The public's perception of the obesity epidemic
Obesity has been called a major health crisis and a national epidemic. Health authorities, including prominent spokespeople like Michelle Obama and the Surgeon General, have sounded the alarm, and the media have responded with a bombardment of stories about the state of the nation's waistline.
But does the American public understand the significance of the country's weight issue? Or have people become so accustomed to the "new normal" of excess weight that they don't recognize the problem? Data from the Roper Center for Public Opinion Archives tell the story.
Americans know there's an obesity problem
Since the earliest available CDC data in 1960, the obesity rate among American adults has increased nearly threefold. The number of overweight and obese children has more than tripled since the seventies. These dramatic changes have not gone unnoticed by the public. In 2000, 74 percent of adults in a Time/CNN poll said they believed there were more overweight kids today than when they were young.
Americans also increasingly see this high incidence of obesity as a serious problem for the country. In 1990, near the height of the U.S. AIDS epidemic, Americans were asked by the Los Angeles Times to name the most urgent health problems facing the nation. Less than 1 percent of the public mentioned obesity, far below the number saying AIDS (49 percent), cancer (31 percent), and non-disease issues like health care costs. The percentage of respondents mentioning obesity stayed in the single digits until 2004.
But the massive public health campaigns that have been undertaken over the past decade have clearly made an impression. In 2013, the proportion of the public citing obesity as one of the most urgent health problems had risen to 39 percent, outranking even cancer.
Americans increasingly understand the health risks of being overweight
In September 1955, President Dwight D. Eisenhower had a heart attack, and the nation watched anxiously as he spent weeks recovering in the hospital. In the wake of this incident, Americans were asked by Gallup what they believed the chief causes of heart attack to be. Nearly half blamed strain, tension, and anxiety, while another quarter said overwork or exhaustion. Though the American Heart Association (AHA) already recognized the links between cardiac disease and excess weight, only 5 percent of the public mentioned being overweight as a cause.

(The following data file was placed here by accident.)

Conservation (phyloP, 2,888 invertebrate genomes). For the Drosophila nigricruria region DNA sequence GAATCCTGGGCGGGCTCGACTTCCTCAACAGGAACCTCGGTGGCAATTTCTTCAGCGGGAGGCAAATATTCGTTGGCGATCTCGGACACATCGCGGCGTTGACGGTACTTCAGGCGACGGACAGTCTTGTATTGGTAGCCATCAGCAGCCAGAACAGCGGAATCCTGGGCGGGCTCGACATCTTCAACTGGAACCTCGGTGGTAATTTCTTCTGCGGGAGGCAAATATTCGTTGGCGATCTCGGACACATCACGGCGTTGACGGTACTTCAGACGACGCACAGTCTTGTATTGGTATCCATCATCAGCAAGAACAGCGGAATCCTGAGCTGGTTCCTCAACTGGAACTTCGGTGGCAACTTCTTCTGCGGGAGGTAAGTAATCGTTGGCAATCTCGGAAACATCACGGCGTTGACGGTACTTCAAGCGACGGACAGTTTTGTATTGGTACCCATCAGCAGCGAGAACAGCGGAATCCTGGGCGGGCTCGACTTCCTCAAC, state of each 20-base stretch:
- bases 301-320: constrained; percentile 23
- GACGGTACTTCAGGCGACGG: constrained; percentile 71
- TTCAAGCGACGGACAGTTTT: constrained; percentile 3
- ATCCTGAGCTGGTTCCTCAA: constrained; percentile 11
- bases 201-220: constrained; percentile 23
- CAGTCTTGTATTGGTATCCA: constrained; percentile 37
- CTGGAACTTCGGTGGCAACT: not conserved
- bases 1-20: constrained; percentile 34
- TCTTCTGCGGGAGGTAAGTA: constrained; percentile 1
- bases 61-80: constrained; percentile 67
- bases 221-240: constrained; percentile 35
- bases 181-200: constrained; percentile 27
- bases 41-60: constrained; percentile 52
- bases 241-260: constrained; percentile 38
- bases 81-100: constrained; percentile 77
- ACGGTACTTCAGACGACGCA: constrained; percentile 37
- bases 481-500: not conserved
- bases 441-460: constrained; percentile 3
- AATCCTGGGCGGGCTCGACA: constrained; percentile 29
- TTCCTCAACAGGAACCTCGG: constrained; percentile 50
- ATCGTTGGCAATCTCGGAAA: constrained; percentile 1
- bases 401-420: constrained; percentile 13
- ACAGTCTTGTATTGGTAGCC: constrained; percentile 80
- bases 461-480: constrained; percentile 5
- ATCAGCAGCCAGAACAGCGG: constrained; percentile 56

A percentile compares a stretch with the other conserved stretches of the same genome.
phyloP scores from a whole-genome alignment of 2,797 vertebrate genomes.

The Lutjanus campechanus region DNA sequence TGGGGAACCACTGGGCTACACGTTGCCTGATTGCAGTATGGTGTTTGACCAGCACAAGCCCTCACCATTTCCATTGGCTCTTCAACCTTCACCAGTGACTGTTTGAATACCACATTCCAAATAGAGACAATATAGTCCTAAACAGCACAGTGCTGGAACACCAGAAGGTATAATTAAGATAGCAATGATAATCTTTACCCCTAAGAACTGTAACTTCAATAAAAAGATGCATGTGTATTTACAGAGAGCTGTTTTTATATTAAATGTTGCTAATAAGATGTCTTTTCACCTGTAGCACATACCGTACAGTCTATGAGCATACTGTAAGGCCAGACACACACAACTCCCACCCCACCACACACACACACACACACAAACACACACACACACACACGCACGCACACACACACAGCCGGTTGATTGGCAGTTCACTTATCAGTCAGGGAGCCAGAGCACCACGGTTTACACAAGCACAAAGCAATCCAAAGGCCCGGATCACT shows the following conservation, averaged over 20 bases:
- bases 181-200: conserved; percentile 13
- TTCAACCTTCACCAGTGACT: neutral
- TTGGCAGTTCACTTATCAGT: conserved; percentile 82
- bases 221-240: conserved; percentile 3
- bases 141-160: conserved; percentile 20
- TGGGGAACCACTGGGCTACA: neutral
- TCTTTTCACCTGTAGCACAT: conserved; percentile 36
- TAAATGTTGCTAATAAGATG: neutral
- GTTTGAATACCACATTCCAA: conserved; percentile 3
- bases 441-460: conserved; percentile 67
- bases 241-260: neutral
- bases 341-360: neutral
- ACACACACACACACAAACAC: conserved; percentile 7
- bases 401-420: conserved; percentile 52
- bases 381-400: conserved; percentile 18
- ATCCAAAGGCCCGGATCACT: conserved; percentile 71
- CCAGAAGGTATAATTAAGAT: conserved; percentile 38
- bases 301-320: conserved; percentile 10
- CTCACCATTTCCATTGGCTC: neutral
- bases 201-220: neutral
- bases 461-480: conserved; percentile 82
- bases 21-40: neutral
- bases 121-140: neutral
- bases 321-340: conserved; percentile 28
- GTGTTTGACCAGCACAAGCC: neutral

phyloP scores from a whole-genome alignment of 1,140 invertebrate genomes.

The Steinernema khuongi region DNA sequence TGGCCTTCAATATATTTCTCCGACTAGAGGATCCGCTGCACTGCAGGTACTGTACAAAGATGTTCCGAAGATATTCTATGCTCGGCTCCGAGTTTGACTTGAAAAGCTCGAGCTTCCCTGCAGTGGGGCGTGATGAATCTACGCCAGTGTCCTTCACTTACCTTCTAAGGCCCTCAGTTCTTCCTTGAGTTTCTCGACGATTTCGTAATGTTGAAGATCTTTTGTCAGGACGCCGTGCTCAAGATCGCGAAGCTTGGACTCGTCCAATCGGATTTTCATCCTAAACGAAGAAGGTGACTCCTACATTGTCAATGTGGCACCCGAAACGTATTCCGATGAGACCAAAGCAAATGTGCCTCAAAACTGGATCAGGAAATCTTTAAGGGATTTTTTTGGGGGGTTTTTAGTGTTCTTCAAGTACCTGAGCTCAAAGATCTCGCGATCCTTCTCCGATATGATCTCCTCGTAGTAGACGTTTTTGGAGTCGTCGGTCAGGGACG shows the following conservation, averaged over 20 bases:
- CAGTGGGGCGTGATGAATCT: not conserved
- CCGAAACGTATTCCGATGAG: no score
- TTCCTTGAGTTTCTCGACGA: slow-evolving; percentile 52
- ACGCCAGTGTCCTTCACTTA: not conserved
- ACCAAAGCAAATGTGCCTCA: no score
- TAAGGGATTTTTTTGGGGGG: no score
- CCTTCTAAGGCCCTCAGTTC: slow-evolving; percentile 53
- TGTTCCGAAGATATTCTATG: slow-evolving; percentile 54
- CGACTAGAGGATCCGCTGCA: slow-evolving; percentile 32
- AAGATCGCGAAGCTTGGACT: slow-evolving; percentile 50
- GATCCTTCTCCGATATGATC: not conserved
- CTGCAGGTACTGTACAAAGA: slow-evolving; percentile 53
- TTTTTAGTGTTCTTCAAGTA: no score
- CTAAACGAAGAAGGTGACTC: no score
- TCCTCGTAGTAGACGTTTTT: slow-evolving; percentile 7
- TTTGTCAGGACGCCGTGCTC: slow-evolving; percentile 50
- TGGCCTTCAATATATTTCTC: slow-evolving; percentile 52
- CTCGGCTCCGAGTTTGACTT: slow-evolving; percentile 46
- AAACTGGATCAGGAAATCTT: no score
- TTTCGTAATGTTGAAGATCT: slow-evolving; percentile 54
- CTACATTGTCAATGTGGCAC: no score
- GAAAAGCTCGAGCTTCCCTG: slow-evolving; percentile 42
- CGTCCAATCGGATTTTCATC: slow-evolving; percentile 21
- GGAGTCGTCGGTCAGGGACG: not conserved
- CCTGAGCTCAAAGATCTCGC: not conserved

When a similar question about heart "trouble" was asked by the National Heart, Lung, and Blood Institute and Louis Harris and Associates in 1979, being overweight was mentioned by 34 percent of respondents, nearly as many as cited emotional pressure or anxiety. In 1998, the American Heart Association reclassified obesity as a "major and modifiable" risk factor in coronary heart disease. By 2009, recognition of the link between weight and heart disease was widespread: a Parade/Research!America poll found that an overwhelming 92 percent of the public recognized being overweight as a major risk factor for heart disease.
Public recognition of other health risks associated with being overweight has come more slowly. A 1965 Harris survey asked respondents what they thought the dangers were for them personally if they didn't "diet when they should." About 40 percent said heart attack, 10 percent high blood pressure. Only 4 percent said diabetes. When Harris asked the same question again in 1980, the number saying heart disease stayed about the same. Those mentioning high blood pressure and diabetes both increased, to 22 percent and 10 percent respectively.